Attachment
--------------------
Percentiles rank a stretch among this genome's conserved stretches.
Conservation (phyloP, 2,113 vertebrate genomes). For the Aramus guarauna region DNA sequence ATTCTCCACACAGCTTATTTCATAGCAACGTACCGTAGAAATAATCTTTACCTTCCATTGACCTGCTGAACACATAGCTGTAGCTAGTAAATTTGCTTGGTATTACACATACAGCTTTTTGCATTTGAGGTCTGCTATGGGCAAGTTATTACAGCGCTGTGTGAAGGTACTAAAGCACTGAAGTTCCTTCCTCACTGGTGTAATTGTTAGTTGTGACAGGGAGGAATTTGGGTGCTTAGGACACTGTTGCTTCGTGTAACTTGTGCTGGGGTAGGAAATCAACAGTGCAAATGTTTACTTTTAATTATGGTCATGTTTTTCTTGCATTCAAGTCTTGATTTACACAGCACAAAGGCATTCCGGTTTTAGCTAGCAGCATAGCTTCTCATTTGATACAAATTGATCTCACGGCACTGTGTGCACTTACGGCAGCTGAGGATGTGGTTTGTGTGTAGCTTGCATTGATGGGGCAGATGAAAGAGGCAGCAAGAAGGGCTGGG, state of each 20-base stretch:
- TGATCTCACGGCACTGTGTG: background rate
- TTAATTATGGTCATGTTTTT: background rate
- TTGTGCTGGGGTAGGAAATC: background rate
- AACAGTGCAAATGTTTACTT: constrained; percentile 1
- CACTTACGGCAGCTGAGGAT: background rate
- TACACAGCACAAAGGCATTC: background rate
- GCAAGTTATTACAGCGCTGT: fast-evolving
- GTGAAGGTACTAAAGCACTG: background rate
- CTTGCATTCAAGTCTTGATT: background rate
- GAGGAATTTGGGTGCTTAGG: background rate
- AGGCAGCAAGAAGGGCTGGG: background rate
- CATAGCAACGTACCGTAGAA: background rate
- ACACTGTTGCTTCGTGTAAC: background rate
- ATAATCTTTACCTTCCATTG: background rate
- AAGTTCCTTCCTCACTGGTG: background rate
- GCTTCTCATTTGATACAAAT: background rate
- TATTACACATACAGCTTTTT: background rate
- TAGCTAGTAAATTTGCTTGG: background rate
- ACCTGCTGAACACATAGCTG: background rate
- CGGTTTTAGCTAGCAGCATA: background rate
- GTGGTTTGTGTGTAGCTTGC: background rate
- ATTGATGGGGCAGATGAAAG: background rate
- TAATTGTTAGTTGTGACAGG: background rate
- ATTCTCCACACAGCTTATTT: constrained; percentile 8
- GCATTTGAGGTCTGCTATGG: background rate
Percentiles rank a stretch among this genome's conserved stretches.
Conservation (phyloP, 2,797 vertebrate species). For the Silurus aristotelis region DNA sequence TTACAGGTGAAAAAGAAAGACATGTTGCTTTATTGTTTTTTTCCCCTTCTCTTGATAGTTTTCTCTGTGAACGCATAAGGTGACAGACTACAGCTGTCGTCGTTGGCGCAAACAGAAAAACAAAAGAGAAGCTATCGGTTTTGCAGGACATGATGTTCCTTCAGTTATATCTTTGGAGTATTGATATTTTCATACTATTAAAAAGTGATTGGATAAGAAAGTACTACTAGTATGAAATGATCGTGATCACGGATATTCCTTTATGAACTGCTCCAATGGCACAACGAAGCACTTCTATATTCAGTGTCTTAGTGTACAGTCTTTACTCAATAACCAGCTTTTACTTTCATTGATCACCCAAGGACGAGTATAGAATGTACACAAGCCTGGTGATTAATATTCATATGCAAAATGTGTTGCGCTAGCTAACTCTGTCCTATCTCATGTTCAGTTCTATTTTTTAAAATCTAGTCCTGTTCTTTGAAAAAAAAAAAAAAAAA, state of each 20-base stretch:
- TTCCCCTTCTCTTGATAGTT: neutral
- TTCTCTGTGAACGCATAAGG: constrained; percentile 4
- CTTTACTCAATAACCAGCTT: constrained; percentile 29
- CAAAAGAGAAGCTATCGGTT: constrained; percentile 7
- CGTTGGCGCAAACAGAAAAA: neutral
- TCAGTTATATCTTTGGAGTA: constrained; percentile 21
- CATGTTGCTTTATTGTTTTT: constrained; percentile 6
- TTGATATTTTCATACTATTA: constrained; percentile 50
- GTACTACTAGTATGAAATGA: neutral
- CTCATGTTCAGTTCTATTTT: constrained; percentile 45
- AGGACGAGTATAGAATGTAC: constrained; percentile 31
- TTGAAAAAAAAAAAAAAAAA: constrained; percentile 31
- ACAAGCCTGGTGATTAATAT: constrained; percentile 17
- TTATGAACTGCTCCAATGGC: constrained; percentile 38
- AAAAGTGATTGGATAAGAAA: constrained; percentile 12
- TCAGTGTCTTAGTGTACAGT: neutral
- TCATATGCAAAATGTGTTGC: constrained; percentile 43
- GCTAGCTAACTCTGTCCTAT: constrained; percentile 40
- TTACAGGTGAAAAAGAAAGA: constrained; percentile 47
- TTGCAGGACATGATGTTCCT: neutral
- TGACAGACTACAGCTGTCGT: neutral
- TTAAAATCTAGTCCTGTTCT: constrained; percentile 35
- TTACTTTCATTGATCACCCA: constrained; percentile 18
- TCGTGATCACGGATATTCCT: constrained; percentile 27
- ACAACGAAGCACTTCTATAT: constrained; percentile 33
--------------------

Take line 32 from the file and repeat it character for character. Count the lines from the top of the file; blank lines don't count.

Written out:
- CTTTACTCAATAACCAGCTT: constrained; percentile 29